Thanks to two weeks at the Turn the Corner Swing Bed Program at Taylorville Memorial Hospital, the 90-year-old from Kincaid is back to her 5 a.m. workouts at Taylorville YMCA.
Only an extended Springfield hospital stay during last year’s holiday season kept Wreatha Riva out of the lazy river at the Taylorville YMCA.
But thanks to two weeks at the Turn the Corner Swing Bed Program at Taylorville Memorial Hospital, the 90-year-old from Kincaid is back to her 5 a.m. workouts, walking 1-2 miles against the current with her friends.
“I needed to get my strength back after being down,” she said. “It was so clean and nice, and everyone was good to you. They made me do everything – didn’t leave a stone unturned. Plus, they made the best chili I ever ate in my life!”
Larger private rooms, 24-7 RN and physician care, physical, occupational and speech therapies and on-site hospital resources including radiology, lab services and pharmacy were all important to Wreatha. Just as important, however, was the ability to receive quality care close to home.
Rebecca Davis, PTA, and Deanna Kurlakowsky, COTA, were just two of the therapists who worked Wreatha right back to home. She did band exercises on her arms and legs to help regain muscle strength. She picked up and folded towels as part of balance exercises. She walked from the third floor to the first floor TMH Gift shop daily.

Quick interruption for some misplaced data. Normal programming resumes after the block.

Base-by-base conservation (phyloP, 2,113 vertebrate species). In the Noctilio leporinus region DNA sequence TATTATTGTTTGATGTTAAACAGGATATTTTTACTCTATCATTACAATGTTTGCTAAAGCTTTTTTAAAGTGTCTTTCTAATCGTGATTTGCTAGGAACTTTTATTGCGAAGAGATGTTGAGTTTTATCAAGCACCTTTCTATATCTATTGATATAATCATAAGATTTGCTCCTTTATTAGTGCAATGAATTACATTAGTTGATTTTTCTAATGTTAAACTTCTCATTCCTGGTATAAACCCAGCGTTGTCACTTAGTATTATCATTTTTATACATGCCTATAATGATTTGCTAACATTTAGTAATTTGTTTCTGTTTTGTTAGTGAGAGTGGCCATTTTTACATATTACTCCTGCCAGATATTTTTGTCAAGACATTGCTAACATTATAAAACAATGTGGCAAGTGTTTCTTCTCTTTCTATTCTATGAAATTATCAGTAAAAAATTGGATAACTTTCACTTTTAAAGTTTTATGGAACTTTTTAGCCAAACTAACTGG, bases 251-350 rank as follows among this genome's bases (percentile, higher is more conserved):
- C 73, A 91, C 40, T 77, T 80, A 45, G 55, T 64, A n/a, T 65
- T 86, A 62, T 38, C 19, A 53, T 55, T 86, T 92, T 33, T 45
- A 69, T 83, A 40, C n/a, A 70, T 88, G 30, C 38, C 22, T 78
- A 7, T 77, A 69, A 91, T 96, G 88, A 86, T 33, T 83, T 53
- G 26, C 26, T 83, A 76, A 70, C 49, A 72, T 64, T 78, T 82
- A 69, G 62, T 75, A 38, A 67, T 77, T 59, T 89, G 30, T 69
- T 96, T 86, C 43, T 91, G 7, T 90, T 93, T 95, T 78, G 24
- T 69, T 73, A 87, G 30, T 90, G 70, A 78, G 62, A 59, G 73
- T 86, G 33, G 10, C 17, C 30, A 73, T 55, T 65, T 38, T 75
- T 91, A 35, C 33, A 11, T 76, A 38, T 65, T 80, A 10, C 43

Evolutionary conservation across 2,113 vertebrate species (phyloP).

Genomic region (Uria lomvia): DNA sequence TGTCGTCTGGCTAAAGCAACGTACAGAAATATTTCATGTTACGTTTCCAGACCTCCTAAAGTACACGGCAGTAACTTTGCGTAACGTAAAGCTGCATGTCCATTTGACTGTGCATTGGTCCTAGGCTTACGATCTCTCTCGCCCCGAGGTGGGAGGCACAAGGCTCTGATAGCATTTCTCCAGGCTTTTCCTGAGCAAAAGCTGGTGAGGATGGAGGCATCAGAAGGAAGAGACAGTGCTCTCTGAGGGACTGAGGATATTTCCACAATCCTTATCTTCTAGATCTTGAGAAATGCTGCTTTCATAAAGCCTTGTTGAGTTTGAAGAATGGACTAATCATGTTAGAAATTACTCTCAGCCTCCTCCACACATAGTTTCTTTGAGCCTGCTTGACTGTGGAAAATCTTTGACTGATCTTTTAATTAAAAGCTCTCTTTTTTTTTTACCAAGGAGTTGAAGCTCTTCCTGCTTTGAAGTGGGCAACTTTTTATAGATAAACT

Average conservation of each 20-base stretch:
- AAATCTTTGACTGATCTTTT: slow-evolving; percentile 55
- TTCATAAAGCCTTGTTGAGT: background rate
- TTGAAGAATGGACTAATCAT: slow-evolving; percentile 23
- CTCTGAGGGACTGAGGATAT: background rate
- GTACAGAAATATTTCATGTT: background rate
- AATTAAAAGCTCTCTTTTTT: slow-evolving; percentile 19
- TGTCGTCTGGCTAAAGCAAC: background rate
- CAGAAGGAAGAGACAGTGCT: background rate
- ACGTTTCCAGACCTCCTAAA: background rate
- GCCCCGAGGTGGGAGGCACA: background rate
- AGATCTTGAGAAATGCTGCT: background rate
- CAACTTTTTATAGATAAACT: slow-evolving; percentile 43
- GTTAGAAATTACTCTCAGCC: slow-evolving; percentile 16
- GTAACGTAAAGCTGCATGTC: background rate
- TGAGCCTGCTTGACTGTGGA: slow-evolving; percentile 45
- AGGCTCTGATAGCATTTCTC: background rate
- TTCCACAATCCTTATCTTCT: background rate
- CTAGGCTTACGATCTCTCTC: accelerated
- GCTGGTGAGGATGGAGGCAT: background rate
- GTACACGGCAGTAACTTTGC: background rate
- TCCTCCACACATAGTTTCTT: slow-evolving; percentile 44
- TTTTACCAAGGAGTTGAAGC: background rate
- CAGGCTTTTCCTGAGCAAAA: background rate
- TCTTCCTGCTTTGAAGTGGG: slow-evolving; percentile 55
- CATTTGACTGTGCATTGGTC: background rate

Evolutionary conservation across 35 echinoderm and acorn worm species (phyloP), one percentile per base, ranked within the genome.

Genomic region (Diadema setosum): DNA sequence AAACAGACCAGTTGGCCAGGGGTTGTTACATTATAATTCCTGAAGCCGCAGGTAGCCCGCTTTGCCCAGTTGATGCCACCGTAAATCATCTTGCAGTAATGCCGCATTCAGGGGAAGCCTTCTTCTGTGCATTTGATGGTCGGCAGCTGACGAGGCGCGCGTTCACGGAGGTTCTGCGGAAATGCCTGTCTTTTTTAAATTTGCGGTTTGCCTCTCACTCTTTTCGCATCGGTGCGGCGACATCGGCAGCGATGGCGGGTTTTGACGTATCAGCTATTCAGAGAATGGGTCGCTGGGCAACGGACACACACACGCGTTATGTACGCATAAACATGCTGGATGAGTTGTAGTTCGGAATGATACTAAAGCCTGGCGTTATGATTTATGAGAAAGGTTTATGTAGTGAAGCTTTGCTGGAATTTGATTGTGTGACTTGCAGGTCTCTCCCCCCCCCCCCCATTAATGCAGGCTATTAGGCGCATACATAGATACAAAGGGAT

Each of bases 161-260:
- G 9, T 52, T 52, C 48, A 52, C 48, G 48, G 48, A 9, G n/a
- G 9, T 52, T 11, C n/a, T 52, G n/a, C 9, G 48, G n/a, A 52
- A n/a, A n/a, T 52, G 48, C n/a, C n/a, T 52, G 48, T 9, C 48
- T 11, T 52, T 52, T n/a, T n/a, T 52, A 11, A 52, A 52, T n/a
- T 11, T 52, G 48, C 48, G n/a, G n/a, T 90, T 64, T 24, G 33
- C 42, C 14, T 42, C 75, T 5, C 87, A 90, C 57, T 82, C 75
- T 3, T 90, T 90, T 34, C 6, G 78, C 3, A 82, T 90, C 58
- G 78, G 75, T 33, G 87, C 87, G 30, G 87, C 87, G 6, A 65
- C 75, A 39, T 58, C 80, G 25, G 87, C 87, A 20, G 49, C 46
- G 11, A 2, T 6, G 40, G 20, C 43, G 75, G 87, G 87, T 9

In a department’s kitchen environment, she baked chocolate chip cookies in the kitchen and washed up the dirty dishes afterward.
Wreatha’s daughter, Vickie Henley, 60, of Springfield, says her family is a strong supporter of the TMH program. This was Wreatha’s second time in the unit after open heart surgery several years earlier.
They appreciated the spacious rooms, attentive care and logistical support they received from Turn the Corner coordinator Becky Erlenbush, BSN, RN, manager, Care Management and Discharge Planning.
“Mom wanted to go straight home, but we knew she was still weak and needed a little more therapy,” Vickie said. “When we told her she could come back to TMH, she said ‘I’ll do it.’ Becky handled all of the details of the transfer from Memorial Medical in Springfield to TMH. It was a seamless transition.”
Since Wreatha was discharged in January, a new activity room has been added with new furniture, recliners, puzzles and additional room for family members to interact with patients.
“Everyone has been exceptional,” Vickie said. “They treat everyone as if it was their own family member. We are such strong supporters of this program because we have seen what it can do. They have an end goal in sight for their patients – and that’s to get them back home.”
Wreatha has two more outpatient therapy sessions left. This spring, she plans to resume all of her everyday activities, which include trips into Taylorville to run errands (in her snazzy ruby red Ford Fusion) and Skyping with her sister, Leatha, during Cardinals games. She also travels on the senior bus for some of their day trips.
“When I got home, I didn’t have any problems,” Wreatha said. “I stayed the first night by myself, and it felt good to sleep in my own bed.”
For more information, call 217-824-1130 or visit Taylorvillememorial.org/Services/Swing-Bed-Program